The result: These stories contribute to the ongoing story about the government’s failure to live up to UNDRIP commitments and put pressure on politicians to answer to the demands of Indigenous peoples. Thanks in part to these actions, the struggle against Alton Gas has grown to include solidarity actions in Ottawa, Montreal, and Calgary! 

People grilling JT re: TransMountain Pipeline

For years young people across the country have been grilling the Prime Minister about his failure to protect Indigenous lands, water, and the global climate from the obvious harms of the TransMountain Pipeline. By showing up in places like the UN, during the ‘Royal Visit’, and any public appearance they can get into, people have been throwing questions about this pipeline at Trudeau for years. 

Two people at the UN Peacekeeping Defense Ministial conference in 2017. Photo: Canadian Press

The royals were met by hundreds of onlookers, and one clear message - Stop Kinder Morgan. Credit: Climate 101

 

The PM went to Nanaimo to talk to people about the Trans Mountain Pipeline. This picture speaks 1000 words about how that went. Photo: La Presse canadienne

That's me! I interrupted the PM’s speech to let him know that while he was supporting this pipeline he wasn’t going to get much else done. Photo: Canadian Press

These sustained actions demonstrated that people across the country were standing with land and water protectors in BC, that there was widespread disappointment in the way the government was handling this issue, and that people want to see bold climate action that doesn’t include a pipeline. The multiple heresies that this pipeline represents have shaped Trudeau’s time in government and are now shaping this election, and that’s in no small part of this sustained bird-dogging.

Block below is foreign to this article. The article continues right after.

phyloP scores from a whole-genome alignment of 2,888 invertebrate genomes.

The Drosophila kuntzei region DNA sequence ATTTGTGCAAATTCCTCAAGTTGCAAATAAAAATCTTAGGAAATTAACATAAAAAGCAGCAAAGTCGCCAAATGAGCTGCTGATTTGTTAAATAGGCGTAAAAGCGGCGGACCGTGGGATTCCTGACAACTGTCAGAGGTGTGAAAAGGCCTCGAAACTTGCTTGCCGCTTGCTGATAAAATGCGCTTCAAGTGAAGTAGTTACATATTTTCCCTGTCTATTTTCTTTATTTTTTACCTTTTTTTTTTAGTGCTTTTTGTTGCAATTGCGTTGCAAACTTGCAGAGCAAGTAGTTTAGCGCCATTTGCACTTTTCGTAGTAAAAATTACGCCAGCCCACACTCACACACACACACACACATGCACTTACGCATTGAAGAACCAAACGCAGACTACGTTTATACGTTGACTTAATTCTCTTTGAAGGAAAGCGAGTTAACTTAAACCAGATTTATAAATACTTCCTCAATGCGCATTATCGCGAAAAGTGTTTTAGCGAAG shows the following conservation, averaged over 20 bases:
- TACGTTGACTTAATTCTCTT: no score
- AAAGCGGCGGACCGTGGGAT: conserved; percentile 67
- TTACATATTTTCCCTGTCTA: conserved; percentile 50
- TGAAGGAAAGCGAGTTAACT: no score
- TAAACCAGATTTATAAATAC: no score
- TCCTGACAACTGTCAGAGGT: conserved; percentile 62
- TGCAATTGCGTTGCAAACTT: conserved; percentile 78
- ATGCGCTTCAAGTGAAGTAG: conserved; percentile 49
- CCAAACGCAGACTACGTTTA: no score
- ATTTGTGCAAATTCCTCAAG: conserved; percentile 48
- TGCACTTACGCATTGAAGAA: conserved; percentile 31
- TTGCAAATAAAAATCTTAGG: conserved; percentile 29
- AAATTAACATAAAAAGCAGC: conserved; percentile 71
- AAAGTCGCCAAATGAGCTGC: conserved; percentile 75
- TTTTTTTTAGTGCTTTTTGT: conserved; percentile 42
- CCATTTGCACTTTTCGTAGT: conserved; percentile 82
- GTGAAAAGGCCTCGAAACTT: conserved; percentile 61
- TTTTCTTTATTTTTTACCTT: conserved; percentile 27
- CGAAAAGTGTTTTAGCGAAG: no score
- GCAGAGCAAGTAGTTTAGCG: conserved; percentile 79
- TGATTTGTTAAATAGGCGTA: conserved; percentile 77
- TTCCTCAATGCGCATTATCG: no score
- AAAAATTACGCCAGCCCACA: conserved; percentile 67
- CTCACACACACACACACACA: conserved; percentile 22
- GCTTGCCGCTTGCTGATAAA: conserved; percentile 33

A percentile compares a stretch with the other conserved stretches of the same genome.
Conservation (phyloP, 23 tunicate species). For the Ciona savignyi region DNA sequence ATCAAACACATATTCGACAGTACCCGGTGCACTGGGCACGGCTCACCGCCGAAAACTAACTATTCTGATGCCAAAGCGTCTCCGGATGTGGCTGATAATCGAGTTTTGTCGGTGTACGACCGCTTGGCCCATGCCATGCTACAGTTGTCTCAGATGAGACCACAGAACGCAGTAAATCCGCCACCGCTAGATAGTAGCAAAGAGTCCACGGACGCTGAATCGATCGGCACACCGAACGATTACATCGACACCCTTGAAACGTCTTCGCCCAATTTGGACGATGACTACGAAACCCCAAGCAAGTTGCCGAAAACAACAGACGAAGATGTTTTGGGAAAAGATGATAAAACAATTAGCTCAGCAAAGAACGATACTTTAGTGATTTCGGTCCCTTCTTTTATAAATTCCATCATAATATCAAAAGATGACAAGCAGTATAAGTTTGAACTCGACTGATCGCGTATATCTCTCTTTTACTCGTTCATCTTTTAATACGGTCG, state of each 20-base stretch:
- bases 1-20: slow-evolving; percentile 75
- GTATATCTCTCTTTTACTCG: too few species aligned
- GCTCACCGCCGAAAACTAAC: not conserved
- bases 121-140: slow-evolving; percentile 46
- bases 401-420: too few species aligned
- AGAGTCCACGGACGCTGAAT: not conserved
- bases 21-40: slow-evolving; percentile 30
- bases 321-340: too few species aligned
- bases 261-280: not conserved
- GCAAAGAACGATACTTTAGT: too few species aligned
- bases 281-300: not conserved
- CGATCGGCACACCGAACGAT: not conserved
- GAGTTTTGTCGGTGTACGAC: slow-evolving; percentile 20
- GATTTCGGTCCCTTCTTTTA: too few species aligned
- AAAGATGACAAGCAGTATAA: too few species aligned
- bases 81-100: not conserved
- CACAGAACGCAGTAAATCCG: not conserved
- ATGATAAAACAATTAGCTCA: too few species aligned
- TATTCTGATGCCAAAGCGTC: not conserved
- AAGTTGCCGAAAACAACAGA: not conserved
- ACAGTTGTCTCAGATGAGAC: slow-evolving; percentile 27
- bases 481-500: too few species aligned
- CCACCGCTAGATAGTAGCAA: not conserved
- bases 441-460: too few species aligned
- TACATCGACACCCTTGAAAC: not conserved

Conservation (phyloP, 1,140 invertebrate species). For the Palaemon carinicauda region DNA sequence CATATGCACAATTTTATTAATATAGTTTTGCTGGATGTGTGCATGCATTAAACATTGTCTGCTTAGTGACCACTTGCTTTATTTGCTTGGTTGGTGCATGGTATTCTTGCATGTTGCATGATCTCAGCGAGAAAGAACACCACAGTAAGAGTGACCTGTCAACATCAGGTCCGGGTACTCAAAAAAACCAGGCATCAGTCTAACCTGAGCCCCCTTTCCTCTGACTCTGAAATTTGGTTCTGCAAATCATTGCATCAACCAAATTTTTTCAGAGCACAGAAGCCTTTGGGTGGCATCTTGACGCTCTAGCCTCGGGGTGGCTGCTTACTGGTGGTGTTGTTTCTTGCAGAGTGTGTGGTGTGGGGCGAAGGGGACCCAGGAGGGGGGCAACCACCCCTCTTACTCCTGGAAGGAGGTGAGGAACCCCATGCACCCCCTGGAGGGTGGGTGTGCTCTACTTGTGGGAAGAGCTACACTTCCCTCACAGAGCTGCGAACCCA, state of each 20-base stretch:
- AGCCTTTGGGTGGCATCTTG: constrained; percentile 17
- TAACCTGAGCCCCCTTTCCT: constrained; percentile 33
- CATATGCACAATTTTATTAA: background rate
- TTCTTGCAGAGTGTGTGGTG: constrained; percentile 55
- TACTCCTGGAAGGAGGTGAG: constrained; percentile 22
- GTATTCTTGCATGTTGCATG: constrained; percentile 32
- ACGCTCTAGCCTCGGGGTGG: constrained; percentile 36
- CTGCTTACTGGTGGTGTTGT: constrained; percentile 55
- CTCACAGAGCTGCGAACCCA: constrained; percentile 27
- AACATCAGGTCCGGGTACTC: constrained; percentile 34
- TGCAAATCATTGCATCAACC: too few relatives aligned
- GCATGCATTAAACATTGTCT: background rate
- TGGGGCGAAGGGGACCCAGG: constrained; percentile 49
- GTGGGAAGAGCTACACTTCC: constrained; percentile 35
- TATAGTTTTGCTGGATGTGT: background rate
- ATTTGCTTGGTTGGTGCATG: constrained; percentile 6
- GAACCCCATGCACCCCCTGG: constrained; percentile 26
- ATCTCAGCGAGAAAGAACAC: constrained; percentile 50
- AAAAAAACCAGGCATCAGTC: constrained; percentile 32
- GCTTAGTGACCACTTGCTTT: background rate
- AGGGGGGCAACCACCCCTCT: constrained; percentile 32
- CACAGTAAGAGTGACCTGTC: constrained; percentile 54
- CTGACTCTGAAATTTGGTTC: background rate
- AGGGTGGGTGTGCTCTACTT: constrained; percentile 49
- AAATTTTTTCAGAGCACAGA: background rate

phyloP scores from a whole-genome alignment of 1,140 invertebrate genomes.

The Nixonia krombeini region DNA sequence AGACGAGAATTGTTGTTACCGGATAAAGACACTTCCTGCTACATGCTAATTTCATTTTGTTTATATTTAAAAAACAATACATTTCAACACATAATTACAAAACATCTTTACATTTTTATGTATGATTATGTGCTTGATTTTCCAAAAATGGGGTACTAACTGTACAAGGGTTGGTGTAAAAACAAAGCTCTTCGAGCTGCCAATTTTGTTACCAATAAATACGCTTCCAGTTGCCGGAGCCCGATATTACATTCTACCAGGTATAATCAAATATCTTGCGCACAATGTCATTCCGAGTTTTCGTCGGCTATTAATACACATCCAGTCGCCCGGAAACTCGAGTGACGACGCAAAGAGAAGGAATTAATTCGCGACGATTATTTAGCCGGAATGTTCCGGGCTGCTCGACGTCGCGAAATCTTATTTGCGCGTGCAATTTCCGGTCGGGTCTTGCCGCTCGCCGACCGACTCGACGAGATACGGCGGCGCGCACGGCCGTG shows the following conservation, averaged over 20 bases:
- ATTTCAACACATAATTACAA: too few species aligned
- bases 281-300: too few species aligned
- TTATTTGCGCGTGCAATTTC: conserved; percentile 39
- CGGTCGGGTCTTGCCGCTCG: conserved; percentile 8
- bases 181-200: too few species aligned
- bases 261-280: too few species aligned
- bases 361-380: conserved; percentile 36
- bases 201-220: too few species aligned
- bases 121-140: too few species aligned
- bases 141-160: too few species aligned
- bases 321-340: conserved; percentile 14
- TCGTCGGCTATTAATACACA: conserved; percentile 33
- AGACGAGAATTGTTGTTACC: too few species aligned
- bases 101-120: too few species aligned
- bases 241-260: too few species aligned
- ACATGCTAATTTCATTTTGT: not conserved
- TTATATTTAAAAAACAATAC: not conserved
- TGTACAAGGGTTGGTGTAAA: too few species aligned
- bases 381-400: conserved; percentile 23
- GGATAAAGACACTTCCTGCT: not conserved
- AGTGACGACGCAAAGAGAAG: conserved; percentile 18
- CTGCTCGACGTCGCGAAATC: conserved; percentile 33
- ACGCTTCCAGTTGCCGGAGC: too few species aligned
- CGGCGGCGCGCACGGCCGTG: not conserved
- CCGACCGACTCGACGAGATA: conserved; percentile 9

Key lessons:

Bird-dogging can shift the narrative

All of these examples contributed to telling a different story about key issues than the ones politicians were trying to tell, and this was one by using the platform politicians already have to communicate with the public and using it to our advantage.

The effect can be huge when bird-dogging is coordinated

When bird-dogging is coordinated, it becomes the story. This is what has happened with people hounding the PM with questions about the TransMountain pipeline at different times - it's hard for him to talk about anything else because he's so consistently confronted with the TMX mess.

This election season, we can do the same. If candidates are consistently confronted by question about their climate action plans, that will quickly become the leading story of the whole election.

Go prepared with questions and a plan

These actions were successful not only because of the people doing the dogging, but also the people who supported them. These teams are not generally huge, but some thought should go into planning the questions you will ask, and how your message will get heard including how to take and share photos. Sometimes speaking truth to power can be a bit nerve-wracking, so arranging for some moral support is generally a good idea!

Click here to find the Council of Canadians’ election organizing toolkit, which includes some helpful tips about bird-dogging your candidates and party leaders, suggested questions, and more. Take pictures and videos of your interventions, use the tag #hotdogbirddog and tag us in your posts, or just send us an email!